5. Run your campaign. Do it. Whether that’s paid ads or a bunch of partnerships or both, it’s time to actually follow that launch plan!

⏭️ My next steps / learnings are to… make a launch plan and stick to it. One huge reason this is important is I haven’t been great about building momentum around a launch — I just start promoting / sharing and not really partnering with others who would be down to support me.

Update after launching my second course: the launch plan was a 💯 idea, and as I mentioned earlier, it’s inspiring a full-scale community relaunch. Stay tuned. Also, Tatiana just came out with this community launch guide and I am holding onto it for dear life.

Step 4: Create your onboarding

Now it’s time to shift back to learner experience. What are all the steps in the process from learning about the course, to being interested (maybe signing up for a free webinar or attending an IG live), to actually signing up, to starting?

This step is a whole nother article so I’m not going into detail, but find a thoughtful onboarding example — a time when you really loved your experience starting a new program or joining a community — and emulate that in a way that’s authentic to the journey you’re creating.

I highly suggest 1:1 onboarding calls if your course size is <30.

⏭️ TEST YOUR ONBOARDING! I got lazy / winged it too much. Nothing terrible happened, but definitely be more rigorous especially when you’re trying to do fancy stuff with integrations etc.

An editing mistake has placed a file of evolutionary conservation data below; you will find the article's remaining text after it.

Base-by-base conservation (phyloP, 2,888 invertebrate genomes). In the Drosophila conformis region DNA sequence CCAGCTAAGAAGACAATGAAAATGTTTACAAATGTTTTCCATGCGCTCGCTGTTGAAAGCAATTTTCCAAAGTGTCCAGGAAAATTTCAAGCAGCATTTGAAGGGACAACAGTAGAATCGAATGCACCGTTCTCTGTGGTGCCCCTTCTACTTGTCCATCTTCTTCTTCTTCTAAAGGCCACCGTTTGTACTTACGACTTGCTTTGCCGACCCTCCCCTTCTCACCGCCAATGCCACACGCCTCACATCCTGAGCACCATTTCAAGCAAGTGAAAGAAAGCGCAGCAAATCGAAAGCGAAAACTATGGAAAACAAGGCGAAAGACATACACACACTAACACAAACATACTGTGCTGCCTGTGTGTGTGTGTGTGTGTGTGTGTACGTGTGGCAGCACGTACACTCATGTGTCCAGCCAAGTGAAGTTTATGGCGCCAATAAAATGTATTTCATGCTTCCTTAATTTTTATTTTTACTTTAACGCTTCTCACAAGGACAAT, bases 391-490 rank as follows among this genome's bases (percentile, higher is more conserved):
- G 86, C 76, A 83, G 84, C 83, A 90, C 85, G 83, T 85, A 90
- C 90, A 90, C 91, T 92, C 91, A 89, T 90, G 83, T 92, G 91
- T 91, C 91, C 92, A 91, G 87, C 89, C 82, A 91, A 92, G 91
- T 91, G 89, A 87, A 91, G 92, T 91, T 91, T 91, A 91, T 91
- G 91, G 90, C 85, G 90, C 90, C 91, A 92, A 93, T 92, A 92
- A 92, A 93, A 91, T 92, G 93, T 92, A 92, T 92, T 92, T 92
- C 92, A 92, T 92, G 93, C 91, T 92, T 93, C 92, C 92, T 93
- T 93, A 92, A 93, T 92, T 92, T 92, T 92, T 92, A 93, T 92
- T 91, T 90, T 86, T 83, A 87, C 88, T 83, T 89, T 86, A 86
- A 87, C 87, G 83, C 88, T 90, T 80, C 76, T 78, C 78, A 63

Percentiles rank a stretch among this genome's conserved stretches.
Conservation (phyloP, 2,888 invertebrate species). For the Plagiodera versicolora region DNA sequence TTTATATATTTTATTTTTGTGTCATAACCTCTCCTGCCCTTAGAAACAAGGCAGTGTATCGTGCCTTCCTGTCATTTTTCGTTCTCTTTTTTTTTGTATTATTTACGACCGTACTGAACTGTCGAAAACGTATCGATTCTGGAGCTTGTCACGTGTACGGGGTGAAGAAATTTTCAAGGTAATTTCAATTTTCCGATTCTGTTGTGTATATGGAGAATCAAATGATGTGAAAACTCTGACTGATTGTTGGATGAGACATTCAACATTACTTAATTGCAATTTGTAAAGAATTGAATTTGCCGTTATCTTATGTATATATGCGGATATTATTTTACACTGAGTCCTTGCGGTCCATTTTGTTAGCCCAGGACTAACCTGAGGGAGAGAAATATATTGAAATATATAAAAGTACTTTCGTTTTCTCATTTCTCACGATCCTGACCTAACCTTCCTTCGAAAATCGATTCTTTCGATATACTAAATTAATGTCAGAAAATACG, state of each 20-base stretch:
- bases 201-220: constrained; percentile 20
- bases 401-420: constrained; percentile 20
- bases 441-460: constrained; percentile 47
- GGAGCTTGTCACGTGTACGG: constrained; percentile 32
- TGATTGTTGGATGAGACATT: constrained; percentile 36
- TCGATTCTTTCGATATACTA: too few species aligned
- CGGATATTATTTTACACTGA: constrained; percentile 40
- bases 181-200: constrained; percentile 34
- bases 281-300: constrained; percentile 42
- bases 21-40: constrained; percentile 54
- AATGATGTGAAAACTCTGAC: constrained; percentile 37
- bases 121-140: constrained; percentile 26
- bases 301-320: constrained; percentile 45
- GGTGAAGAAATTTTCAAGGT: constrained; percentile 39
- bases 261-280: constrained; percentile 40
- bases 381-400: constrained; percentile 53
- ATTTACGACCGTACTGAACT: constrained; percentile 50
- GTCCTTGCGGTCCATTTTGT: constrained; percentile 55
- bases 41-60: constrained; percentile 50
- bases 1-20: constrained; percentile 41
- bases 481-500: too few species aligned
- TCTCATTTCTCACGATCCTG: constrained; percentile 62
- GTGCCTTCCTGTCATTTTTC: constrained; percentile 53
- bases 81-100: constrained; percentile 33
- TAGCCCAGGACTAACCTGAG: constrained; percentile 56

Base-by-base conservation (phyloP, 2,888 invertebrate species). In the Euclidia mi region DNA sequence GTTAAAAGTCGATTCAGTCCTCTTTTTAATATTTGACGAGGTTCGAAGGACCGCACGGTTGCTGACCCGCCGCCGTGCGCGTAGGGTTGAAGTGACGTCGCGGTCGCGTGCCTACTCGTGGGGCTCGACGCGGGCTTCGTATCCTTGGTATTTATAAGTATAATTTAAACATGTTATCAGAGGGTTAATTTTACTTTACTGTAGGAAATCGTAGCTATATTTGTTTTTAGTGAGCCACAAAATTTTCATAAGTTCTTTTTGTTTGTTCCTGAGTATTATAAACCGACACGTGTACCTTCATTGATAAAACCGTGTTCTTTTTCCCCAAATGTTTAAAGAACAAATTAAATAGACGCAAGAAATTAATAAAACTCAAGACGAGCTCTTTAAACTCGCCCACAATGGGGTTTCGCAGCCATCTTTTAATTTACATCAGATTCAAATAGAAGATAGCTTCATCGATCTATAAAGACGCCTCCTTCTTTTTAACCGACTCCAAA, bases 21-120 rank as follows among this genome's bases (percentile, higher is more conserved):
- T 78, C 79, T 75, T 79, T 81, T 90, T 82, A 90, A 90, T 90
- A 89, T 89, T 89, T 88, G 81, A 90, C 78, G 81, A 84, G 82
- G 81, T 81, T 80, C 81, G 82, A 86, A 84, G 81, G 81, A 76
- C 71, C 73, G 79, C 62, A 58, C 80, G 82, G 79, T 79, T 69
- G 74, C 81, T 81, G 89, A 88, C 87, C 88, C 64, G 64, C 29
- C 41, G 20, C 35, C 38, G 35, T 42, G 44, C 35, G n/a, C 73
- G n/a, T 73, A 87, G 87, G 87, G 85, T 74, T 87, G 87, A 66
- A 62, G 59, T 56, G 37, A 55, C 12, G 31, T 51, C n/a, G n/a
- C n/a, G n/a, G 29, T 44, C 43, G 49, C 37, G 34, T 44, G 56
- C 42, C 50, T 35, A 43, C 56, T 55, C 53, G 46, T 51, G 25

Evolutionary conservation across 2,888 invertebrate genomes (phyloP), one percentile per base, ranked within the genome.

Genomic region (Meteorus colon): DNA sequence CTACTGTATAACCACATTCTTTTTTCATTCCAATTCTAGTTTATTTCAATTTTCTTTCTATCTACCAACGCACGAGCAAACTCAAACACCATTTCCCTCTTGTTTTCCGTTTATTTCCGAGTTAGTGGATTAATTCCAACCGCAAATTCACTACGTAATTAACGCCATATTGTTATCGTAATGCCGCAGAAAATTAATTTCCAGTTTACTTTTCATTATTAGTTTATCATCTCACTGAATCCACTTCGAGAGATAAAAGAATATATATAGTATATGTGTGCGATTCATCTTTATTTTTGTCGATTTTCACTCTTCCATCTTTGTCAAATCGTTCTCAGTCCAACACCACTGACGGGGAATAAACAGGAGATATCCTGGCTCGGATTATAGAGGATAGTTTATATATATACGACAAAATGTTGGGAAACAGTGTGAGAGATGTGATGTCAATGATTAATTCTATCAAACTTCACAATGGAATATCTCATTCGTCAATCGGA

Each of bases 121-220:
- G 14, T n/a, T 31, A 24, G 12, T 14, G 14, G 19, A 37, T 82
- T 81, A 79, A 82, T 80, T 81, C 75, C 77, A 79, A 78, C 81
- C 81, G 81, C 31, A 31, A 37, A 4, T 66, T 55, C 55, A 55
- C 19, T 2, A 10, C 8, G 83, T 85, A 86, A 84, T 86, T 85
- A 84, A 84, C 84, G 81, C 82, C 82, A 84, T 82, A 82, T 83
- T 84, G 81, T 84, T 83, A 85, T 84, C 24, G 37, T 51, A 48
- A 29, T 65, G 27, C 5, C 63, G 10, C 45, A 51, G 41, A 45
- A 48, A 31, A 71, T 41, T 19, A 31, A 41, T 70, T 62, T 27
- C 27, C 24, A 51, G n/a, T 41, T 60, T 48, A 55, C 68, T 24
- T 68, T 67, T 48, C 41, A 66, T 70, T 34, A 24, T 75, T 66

In my second course on climate-friendly food, onboarding was much smoother and it was a lot more clear what the course is, what the overall community is, what’s going on, and what can happen afterwards.

Step 5: Start your course!

I learned a LOT from running my first course. Facilitation is no joke.

Here are some things that stood out:

  1. Separate lecture-style content from discussion-style content. Kind of a hot take since everyone wants their events to be ✨engaging✨ but it was a lot of context switching within an hour.
  2. Over-set expectations on Day 1. Not everyone reads the pre-course emails or totally knows what they're signing up for. More communication is better on the first day to ground everyone.